A good barometer of the center of critical gravity is Rethinking Disney: Private Control, Public Dimensions (Wesleyan University Press, 2005), edited by two Florida Atlantic University professors, Mike Budd and Max H. Kirsch. The collection brings together 11 essays mainly bent on queering the Disney brand, dissing Eisner, and trashing the theme parks. "Behind all those cute characters, that family fun, and that nearly impenetrable aura is another avaricious multinational corporation," warn the editors. The volume has more index references for "commodity fetishism" than for Mickey Mouse.
None of the essays is dopey, but most are grumpy and not a bit bashful about branding Disney with a skull and crossbones. The social scientists Radha Jhappan and Daiva Stasiulis take him to task for whitewashing history ("In spite of the studied efforts at cultural relativism in Pocahontas I and II," they write, "the films ultimately absolve the English and thus whites of the history of cultural genocide."); for celebrating bad behavior ("Disney's dreamworld of individual heroes and royalty rests on cultural privilege, social inequality, and human alienation," charges the communications scholar Lee Artz); and for strip mining the earth via rampant "Disneyfication" (defined by the communications-studies professor Greg Siegel as "the aggregate of transformative logics and procedures by which a particular site or landscape is materially refashioned and symbolically reinscribed in such a way that the resulting site or landscape is conceptually, perceptually, and functionally redolent of the Disney theme parks." Translation: making Times Square safe for The Lion King).
The title of another recent volume of Disney studies — Multiculturalism and the Mouse: Race and Sex in Disney Entertainment (University of Texas Press, 2005), by the media scholar Douglas Brode — seems to promise more vilification, but the author risks ostracism from his peers by being a bona fide fan. Disney "was the single member of Old Hollywood who set what would come to be called multiculturalism into motion," writes Brode. Far from embedding the white man's brand, "his works challenge all those societal norms and once-unquestioned values in a way that no other filmmaker of the studio era dared." Nothing if not consistent, Brode takes a stab at rehabilitating Disney's notorious Song of the South (1946), seeing in the unreconstructed confederacy of the Uncle Remus fables the demolition of class and race barriers when Uncle Remus (channeling Uncle Walt) brings together a diverse audience of children.
Another friendly encounter with empire is Mouse Tracks: The Story of Walt Disney Records, by Tim Hollis and Greg Ehrbar, freelance scholars and one (Ehrbar) a Disney veteran. Forthcoming from the University Press of Mississippi, it is a survey of jukebox Disney from "The Ballad of Davy Crocket" in 1954 to the sugar-sweet teeny-bop genre churned out today by the Disney cable shows. The Mississippi press, which is carving a specialty niche in comic studies and animation, has also published a useful compilation of interviews edited by Kathy Merlock Jackson, Walt Disney: Conversations (2006), from which the quotes from Disney cited above have been cribbed. Unfortunately, despite the occasional inadvertent revelation, the conversations are hobbled by the sycophancy of interlocutors dumbstruck at being granted an audience with the great man.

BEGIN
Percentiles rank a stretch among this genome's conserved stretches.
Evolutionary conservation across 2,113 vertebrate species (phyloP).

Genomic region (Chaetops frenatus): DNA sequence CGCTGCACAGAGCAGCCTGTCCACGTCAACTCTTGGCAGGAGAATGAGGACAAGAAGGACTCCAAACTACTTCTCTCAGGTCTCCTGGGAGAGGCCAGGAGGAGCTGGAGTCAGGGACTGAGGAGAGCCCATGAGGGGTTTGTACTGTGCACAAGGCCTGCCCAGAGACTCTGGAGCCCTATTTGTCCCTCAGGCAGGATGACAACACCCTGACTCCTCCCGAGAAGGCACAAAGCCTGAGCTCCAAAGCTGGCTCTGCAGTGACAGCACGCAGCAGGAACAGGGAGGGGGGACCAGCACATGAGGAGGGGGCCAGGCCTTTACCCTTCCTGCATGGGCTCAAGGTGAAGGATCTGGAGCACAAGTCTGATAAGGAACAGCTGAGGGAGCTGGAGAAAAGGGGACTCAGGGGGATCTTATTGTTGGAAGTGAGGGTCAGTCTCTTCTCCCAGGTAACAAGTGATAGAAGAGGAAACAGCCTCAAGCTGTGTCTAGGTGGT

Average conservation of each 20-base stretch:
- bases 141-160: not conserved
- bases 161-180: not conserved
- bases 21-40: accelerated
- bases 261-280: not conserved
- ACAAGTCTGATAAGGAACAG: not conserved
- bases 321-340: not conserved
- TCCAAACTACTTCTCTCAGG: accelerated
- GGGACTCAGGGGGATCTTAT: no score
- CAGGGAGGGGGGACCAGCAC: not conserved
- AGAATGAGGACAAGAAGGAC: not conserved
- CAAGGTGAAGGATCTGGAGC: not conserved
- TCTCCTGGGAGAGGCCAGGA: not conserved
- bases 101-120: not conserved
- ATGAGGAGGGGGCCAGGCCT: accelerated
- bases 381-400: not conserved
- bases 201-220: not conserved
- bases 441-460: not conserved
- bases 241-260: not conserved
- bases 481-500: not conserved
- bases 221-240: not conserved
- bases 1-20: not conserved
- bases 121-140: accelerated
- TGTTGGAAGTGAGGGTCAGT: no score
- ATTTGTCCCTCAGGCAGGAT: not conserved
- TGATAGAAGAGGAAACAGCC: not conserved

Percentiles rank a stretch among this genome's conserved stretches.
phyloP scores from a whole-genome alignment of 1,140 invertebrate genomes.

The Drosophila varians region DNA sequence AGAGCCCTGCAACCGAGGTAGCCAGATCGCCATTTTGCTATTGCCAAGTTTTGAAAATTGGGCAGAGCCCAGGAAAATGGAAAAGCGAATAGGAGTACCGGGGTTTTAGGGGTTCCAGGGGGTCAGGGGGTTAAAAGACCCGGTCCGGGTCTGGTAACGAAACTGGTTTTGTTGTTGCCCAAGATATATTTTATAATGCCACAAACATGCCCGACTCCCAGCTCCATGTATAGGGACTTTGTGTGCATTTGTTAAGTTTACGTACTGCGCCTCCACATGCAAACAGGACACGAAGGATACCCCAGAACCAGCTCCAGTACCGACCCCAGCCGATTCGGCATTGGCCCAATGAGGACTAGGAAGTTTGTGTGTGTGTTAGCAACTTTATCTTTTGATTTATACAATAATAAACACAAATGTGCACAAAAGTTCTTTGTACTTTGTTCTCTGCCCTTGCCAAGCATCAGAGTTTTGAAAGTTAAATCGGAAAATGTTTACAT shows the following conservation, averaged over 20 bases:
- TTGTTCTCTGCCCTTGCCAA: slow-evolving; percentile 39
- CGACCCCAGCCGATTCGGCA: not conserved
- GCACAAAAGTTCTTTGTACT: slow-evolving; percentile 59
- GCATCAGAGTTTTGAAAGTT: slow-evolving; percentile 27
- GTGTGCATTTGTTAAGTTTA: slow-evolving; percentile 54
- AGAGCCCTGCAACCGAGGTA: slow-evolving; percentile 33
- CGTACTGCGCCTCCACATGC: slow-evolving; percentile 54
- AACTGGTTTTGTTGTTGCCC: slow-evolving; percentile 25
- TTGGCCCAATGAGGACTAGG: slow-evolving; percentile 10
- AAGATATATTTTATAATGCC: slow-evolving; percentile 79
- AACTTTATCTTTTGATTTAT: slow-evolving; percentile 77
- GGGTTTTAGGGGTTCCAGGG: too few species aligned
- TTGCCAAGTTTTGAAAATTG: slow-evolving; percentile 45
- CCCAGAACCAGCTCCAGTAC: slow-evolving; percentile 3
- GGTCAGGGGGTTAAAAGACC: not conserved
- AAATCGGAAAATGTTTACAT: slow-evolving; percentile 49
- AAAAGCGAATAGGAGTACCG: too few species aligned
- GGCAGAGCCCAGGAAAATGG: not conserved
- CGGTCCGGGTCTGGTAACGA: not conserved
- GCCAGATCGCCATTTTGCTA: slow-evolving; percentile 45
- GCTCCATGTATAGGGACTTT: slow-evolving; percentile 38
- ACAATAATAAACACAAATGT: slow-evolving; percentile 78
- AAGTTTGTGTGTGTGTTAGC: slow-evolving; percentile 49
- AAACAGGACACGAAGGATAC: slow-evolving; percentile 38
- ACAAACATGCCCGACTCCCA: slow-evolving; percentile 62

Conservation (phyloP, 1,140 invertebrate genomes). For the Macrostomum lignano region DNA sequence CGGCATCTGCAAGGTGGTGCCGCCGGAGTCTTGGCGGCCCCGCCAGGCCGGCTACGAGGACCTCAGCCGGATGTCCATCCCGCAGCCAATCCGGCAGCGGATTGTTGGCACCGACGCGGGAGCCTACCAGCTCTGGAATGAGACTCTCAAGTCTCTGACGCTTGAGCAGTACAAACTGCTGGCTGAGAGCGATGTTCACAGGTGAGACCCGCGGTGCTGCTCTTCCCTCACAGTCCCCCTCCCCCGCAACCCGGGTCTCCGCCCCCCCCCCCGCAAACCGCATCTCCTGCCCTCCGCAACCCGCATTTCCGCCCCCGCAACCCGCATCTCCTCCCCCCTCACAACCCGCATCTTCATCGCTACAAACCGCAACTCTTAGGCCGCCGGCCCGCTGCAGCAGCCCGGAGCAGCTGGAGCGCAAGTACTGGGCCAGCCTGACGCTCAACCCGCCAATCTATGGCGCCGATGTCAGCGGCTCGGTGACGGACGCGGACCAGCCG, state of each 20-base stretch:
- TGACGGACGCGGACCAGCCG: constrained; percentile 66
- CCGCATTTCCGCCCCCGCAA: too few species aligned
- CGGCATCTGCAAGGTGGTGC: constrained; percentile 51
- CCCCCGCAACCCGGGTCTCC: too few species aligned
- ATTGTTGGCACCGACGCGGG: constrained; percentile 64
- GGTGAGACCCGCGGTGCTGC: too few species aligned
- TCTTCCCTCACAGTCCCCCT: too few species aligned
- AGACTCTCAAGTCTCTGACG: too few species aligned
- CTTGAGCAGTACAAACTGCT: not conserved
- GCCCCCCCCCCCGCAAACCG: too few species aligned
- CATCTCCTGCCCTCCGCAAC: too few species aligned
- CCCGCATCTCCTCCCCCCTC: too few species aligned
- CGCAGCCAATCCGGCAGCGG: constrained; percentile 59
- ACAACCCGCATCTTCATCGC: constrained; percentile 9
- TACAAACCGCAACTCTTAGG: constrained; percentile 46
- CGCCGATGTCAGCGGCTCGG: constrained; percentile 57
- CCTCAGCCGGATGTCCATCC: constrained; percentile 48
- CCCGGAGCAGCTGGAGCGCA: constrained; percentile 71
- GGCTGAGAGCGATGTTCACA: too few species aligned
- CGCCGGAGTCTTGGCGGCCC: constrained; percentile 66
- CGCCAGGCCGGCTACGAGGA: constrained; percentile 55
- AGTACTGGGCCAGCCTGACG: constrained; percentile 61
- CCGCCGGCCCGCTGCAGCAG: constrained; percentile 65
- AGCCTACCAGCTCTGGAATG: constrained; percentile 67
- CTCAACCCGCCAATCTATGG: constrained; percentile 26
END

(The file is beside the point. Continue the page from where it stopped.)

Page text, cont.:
Indeed, the protective layer around what Variety calls the Mouse House may be the greatest problem bedeviling scholars. Notoriously protective of its brand, obsessively secretive about its archives, Disney employs squadrons of ruthless copyright lawyers to man the moat around the castle. To obtain access to the studio archives, much less permission to use the stills, Disney demands obedience to park rules. Not atypically, the critical Rethinking Disney contains not a single illustration from a Disney cartoon or feature — an omission common to Disney studies unwilling to trade sympathy for access or to pony up the hefty permissions fees. Even a booster like Brode feels compelled to preface his profusely illustrated study with a carefully worded statement noting that the photographs and stills were "either mailed or hand delivered over the decades to the author, in his longtime capacity as a professional commentator on movies, television, and the entertainment media" by Disney flacks themselves and may, therefore, under law be "included in books of an educational nature if they are deemed necessary by the author to precisely illustrate the thematic points being made in the text itself." Whew — but understandable. After all, Disney, which famously sued the Academy of Motion Picture Arts and Sciences for an unauthorized use of the character Snow White during the 1989 Oscar telecast, could reduce a university press to ashes with the tap of a wand.
Perhaps even more than cracking open the studio vaults, the greatest challenge facing Disney scholars is to ponder the gulf between elite contempt and popular devotion. "What is more universally reviled among cultural critics today than Disney?" asks the Rethinking Disney contributor Stacy Warren, a professor of geography at Eastern Washington University, fully aware that almost everybody else disagrees. At the very least, the man who could schmooze with the Nazi filmmaker Leni Riefenstahl (she visited Disney in 1938 to check out the storyboards for Fantasia) and brainstorm with Salvador Dali (he collaborated with Disney in 1946 on a surreal animation short, Destino) warrants a more three-dimensional rendering than either the official portrait as the genial Uncle Walt or the revisionist defacing as the Evil Stepfather.
Thomas Doherty is a professor of American studies at Brandeis University. His most recent book is Cold War, Cool Medium: Television, McCarthyism, and American Culture (Columbia University Press, 2003).
http://chronicle.com Section: The Chronicle Review Volume 52, Issue 46, Page B10